[LLVMdev] Explicitly Managed Stack Frames
sabre at nondot.org
Sat Jan 14 13:05:03 PST 2006
On Sat, 14 Jan 2006, Ben Chambers wrote:
> Chris Lattner wrote:
>> On Wed, 11 Jan 2006, Ben Chambers wrote:
>>> I was wondering what the current state of this (explicitly managed stack
>>> is. Is it being worked on? If not, how hard do you think it would be for
>>> me to
>>> add it?
>> I'm not sure what you mean. It depends on correct tail calls, but no other
>> LLVM-level support.
> Really? But if there are explicitly managed stack frames, it would be best
> for LLVM to spill registers into that location. Otherwise, the front-end
> will be generating code to store the variable into the explicit stack frame
> before performing a call, and LLVM may emit some spill code to load that
> variable off the real stack frame (the one that LLVM uses).
Really really. The point of converting to CPS style and using tail calls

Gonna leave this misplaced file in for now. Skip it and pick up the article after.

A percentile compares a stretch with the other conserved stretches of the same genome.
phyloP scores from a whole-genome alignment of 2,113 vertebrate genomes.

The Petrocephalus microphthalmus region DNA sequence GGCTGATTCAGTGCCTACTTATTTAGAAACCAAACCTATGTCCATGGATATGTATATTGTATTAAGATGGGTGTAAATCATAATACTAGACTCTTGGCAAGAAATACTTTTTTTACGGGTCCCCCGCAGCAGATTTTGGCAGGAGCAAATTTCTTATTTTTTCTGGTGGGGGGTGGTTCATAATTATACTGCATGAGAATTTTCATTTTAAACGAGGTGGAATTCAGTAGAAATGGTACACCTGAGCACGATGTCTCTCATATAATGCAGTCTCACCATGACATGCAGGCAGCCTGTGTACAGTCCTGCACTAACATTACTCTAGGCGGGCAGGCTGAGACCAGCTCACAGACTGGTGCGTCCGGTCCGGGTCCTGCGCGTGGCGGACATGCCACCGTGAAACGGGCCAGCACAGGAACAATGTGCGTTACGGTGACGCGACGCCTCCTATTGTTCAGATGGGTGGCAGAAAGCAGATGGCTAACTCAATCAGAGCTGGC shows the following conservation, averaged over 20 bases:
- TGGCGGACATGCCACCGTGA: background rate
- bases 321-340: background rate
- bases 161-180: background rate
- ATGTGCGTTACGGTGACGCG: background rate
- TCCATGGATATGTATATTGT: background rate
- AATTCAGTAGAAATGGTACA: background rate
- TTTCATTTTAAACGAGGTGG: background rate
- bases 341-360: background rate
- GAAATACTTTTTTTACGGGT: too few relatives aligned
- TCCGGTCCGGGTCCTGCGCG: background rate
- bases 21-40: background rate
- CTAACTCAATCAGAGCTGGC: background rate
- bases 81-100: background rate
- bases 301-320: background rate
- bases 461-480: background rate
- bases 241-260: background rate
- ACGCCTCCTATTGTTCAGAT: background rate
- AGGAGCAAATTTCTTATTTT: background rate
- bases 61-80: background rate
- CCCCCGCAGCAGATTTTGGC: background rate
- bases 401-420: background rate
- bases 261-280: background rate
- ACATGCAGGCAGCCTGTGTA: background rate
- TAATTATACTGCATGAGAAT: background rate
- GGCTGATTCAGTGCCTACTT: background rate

is so that the code generator can use the local stack for spills without
getting into trouble.
> So it seems like it is pretty easy to make code that will work, but at
> the same time I think it will either prevent or make less useful a good
> portion of the optimization work that has gone into LLVM. I guess the
> only way to know for sure is to implement it... so I'll get started on
> that :P
>> Ok. Are you planning on garbage collecting your stack frames, or do you
>> just need a static link? If you just need a static link (because of nested
>> functions like pascal) but don't need GC'd stack frames, there is no need
>> even for tail call support and CPS and other craziness, just pass your
>> static link or display as an argument: lower to LLVM just like you would
>> lower to machine code.
> In order to return closures (which are functions, but may have some
> dependence on the environment in which they are created), you need to keep
> all the preceeding stack frames alive until after the closure goes dead. The
> easiest way to implement this, by far, is through the use of garbage
> collected stack frames. It also results in the highest efficiency.
Yup, makes sense!
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